The central proposal of this article is that the ventral mPFC is responsive as a function of personal relevance. One of the critical factors to note here is that although the engagement of this brain region is “stimulus-induced,” its function cannot be merely explained in terms of explicit self-relevant or self-related task demands. The ventral mPFC is not only involved in explicit contexts, where subjects generate conscious evaluations of oneself or close others, but also in implicit contexts, where, although self-relevant stimuli are presented, no self-referential judgments need to be made (Abraham and von Cramon, 2009; Moran et al., 2009). This illustrates not only the proactive and predictive nature of information processing in the brain (Bar, 2009; Bubic et al., 2010), but also the fact that stimulus-induced spontaneous modulations of the brain can be used to understand such dynamic facets of neurocognitive function.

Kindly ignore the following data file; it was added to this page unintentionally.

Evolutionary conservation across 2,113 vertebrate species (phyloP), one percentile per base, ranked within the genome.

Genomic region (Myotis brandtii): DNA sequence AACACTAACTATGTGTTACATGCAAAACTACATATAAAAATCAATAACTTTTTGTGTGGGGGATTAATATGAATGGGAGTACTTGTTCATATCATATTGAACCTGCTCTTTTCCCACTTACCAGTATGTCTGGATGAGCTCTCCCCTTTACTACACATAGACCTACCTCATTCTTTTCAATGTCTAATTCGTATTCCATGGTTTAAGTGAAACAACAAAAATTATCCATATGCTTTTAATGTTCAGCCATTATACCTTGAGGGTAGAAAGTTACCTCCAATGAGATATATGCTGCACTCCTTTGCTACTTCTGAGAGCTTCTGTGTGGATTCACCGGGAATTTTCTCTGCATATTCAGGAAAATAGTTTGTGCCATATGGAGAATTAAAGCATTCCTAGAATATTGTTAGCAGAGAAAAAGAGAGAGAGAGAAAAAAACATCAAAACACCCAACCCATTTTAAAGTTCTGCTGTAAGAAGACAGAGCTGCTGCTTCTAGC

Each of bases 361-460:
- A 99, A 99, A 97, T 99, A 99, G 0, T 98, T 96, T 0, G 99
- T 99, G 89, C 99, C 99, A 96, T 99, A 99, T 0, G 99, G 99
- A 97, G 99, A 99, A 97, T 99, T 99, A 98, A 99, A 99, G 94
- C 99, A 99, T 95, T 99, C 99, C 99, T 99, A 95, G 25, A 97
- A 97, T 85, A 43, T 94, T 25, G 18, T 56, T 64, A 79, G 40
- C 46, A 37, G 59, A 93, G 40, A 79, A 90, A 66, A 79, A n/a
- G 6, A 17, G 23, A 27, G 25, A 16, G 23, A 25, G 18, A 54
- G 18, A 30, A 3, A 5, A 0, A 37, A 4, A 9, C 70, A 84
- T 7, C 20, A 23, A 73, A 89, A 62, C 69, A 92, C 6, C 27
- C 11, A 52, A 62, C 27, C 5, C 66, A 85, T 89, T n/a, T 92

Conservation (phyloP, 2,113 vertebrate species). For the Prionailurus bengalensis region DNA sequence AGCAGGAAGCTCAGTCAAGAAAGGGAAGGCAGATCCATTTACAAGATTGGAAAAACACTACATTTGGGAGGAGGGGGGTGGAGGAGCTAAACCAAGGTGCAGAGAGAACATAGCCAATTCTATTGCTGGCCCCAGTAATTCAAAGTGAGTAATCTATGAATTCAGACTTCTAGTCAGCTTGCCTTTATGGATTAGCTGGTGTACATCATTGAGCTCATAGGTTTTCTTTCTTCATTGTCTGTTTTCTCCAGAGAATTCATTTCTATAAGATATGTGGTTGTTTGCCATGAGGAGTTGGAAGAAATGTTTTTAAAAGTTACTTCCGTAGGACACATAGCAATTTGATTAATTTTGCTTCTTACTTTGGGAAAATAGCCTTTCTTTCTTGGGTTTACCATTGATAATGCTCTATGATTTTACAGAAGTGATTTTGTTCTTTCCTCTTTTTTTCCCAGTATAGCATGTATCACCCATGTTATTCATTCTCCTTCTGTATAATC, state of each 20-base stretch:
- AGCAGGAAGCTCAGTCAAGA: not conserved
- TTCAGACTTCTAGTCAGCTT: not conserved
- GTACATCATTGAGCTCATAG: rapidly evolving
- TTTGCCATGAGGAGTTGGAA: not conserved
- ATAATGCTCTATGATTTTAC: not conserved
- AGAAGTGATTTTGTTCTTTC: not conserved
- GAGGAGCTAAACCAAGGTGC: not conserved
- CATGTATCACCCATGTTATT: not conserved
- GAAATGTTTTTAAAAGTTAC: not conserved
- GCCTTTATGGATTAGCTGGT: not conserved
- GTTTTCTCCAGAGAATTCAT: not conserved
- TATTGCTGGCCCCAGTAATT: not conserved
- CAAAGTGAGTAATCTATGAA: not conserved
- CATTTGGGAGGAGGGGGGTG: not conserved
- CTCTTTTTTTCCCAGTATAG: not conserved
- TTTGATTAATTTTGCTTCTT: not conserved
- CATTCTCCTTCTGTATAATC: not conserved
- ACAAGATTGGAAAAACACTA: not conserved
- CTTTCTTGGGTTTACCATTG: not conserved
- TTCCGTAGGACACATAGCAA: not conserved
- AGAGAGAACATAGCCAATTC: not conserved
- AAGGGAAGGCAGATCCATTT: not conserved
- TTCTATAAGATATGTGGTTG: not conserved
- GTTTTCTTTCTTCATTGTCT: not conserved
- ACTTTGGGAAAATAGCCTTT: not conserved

Conflict of Interest Statement
The authors declare that the research was conducted in the absence of any commercial or financial relationships that could be construed as a potential conflict of interest.Acknowledgments
This work was supported by the German Research Foundation (DFG; Grant AB 390/2-2 awarded to the author).Footnote
^The focus of this paper is limited to frontal cortical midline structures as evidence showing that activity in posterior midline regions, such as the precuneus, posterior cingulate, and retrosplenial cortices, are modulated by self-relatedness, self-relevance, personal relevance, and/or personal significance is not as clear-cut.